I missed the President’s State of the Union address this evening, even though walking out of my building after working late made it impossible to avoid.
Since I work just a few blocks away from the Capitol, my building was surrounded by police officers, police cars, police motorcycles, and black vehicles with tinted windows, preventing anyone from getting close, but allowing me to leave, of course.
Clearly, given this city and the constant media coverage, the SOTU address was the talk of the town.
But as I left my building and made my way home, all I was thinking about was breaking the news to my girls that our beloved Dixie was put down this afternoon.
I say “our Dixie” even though she really belonged to my Dad and stepmom Linda.
They adopted her when she was a puppy just over 14 years ago. Her parents were English cocker spaniel show dogs, and she was gorgeous. My parents named her after their favorite Cincinnati chili parlor. At the time, I was 18 and already enlisted in the Air Force when they got her, but Dixie always seemed to know who I was regardless of how long it was since my last visit.
To my kids, there was never a time without Dixie, and she was as close to a canine auntie as a dog could be to three little rugrats. She loved covering them with kisses, sniffing their faces, and chasing them around the house during our visits. Sometimes, Dixie came out here to DC, too, spending her holidays and vacations with us.
She accompanied my parents on countless walks, road trips, and visits to nursing homes to let the residents scratch her ears and play with her. She loved nothing more than to kiss all the grandbabies when they visited, and let them cling onto her fur without a single complaint. And while she took her job as resident security alarm very seriously, her favorite place to hide was under my Dad’s bed or bury her nose under his armpit as he slept.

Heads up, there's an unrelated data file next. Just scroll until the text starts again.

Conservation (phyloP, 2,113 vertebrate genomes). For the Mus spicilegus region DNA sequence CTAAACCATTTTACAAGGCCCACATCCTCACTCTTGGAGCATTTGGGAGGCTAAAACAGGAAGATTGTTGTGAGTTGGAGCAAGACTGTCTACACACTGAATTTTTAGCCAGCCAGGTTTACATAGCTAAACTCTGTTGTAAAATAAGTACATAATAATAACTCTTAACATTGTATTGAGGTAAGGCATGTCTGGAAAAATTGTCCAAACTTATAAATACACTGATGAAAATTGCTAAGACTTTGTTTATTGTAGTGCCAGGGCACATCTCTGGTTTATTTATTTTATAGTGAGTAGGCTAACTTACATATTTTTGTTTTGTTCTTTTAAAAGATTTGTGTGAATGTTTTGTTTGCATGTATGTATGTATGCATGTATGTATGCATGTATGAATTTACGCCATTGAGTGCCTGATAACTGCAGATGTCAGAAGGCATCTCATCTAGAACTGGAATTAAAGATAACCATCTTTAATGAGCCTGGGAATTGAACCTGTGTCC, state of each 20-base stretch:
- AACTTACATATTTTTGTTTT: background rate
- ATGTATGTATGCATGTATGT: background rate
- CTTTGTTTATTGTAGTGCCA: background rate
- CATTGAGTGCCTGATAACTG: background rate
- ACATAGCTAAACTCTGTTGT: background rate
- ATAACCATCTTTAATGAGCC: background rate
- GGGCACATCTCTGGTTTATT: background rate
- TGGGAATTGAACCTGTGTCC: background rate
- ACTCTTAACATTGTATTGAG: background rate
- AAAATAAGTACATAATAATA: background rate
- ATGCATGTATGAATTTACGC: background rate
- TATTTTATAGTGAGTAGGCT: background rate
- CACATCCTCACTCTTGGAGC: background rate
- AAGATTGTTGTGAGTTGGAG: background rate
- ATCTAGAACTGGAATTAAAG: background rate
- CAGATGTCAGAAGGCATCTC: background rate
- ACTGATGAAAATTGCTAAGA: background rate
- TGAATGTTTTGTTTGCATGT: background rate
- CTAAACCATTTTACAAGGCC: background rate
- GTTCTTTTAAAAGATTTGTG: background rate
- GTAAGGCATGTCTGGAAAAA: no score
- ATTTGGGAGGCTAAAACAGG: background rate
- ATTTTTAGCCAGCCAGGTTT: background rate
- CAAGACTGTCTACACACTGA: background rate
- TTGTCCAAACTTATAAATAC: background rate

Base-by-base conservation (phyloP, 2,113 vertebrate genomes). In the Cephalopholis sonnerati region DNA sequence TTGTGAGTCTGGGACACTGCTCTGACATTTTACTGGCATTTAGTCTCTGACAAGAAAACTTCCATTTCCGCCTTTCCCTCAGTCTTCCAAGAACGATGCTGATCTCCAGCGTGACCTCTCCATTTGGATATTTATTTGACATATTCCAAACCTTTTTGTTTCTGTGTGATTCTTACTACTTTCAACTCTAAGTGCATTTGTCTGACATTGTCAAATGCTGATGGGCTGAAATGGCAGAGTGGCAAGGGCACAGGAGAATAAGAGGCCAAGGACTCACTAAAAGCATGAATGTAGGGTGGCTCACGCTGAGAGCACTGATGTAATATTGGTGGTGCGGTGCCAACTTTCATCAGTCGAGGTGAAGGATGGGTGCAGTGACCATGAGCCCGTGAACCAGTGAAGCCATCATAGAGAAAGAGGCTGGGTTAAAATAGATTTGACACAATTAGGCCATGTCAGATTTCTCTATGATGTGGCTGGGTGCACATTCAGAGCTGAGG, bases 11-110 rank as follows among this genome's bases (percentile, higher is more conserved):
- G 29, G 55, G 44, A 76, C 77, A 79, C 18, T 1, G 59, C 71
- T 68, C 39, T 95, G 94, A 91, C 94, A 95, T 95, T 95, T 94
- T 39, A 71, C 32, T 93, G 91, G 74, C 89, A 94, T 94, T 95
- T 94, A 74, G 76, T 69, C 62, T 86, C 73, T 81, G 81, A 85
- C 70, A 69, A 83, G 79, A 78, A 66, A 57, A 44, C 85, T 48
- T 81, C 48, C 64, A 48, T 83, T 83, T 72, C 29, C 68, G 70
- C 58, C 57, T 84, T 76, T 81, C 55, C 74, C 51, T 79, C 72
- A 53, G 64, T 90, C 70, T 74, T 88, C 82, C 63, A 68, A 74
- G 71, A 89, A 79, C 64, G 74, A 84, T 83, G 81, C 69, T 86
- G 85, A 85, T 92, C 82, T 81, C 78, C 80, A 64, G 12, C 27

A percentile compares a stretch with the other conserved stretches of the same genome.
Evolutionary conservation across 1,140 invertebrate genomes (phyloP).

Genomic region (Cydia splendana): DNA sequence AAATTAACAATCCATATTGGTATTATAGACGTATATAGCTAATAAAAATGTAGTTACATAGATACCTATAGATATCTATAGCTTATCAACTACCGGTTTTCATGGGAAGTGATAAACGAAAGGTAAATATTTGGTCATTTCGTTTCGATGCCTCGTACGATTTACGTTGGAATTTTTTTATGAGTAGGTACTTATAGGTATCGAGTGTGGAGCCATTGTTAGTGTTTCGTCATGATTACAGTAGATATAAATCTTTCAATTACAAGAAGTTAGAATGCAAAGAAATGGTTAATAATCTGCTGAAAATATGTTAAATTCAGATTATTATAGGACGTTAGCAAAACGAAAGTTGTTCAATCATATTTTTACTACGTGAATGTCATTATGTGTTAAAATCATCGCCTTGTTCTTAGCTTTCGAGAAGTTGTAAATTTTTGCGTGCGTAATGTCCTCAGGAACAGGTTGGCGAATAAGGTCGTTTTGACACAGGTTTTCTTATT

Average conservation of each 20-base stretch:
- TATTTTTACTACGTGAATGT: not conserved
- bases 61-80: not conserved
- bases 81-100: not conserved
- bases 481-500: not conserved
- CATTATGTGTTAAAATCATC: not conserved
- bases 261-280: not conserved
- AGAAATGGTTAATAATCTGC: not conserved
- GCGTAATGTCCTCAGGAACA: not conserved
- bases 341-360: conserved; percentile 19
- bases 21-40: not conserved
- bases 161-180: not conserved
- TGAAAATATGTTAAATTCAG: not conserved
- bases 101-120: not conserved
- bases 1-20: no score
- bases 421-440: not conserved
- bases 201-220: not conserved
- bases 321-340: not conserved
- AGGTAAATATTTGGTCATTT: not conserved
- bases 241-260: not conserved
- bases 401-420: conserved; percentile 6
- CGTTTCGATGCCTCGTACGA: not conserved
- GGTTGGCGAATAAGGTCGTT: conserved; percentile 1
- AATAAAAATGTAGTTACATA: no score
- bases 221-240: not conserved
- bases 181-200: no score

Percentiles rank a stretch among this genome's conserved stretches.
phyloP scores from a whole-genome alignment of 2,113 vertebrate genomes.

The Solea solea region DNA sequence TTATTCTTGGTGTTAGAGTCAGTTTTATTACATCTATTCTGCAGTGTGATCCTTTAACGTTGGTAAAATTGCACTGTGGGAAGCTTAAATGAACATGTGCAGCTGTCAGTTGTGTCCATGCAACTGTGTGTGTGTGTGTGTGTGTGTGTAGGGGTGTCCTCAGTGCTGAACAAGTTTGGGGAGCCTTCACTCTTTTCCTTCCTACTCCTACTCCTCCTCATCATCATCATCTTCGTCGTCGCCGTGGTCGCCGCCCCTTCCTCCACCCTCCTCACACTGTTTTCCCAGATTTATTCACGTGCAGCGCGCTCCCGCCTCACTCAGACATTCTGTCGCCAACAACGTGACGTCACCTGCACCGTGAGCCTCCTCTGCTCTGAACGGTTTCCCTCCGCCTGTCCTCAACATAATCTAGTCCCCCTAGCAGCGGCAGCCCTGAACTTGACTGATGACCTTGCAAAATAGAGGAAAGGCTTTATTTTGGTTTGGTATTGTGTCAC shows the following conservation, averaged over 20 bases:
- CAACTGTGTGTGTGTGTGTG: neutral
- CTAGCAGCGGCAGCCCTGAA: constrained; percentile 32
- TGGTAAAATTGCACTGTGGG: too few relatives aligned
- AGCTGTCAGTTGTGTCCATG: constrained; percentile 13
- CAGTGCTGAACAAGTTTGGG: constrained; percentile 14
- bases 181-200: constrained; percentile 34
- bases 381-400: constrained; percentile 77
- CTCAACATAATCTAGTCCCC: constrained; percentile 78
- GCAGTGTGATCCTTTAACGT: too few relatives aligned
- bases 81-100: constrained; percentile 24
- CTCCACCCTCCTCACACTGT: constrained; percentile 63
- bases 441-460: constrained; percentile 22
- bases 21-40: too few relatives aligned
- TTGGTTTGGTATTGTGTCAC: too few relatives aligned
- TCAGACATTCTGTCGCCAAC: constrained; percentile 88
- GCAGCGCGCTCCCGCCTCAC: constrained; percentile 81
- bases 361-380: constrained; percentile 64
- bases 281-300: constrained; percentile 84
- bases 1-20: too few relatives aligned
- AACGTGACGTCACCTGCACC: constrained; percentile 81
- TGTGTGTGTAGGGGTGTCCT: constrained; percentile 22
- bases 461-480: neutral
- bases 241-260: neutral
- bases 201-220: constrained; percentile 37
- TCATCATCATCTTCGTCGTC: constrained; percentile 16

The past year, we adults knew that her time was getting close. Though her playful spirit never wavered, her body started giving out on her. Her hearing faded, and her fur turned gray. Her hips became wobbly and weak. Last night, my Dad texted Martin and me, explaining that she could no longer stand and move on her own.
He texted me throughout the morning, too, lengthy descriptions of those final hours spent with an animal he considered his favorite daughter. He gave her pizza and cheese for her breakfast. Spent time holding her and loving on her. Said she never stopped being spirited and sweet, shaking her tail and licking their hands right up until the end.
Then, shortly after they arrived for her appointment, he texted just two words.
Dixie is the first pet my family owned from puppyhood to death.
Of course, this is very hard.
When I got home, Martin and I sat down with the girls in our family room. I broke the news, describing things as simply and matter-of-fact as I could. Having just been out there for Christmas, the girls knew Dixie was old and weak, so this wasn’t a total surprise.
They both burst into tears, and for the third time in just over a year, we grieved for our loved one, talked about death and heaven, and how everything has a time and a season. And just like they did when their Grandpa Charley and Grandma MJ passed away, those two had a lot of questions.
There’s never really an easy way to explain this stuff.
But Martin and I did our best, assuring them that it was completely appropriate to feel so sad about a dog, and to express those feelings through tears and words.
There were smiles, too, as we talked about the things we knew Dixie enjoyed so much, and the things she did that drove us nuts. We like the idea of a heaven that’s just for dogs, and we came up with a list of things Dixie definitely earned during her life with us.
Like, a field of grass covered in fluffy snow (her favorite) with an abundance of squirrels she could chase, and all the pizza and Cincinnati chili and table scraps she ever longed to eat.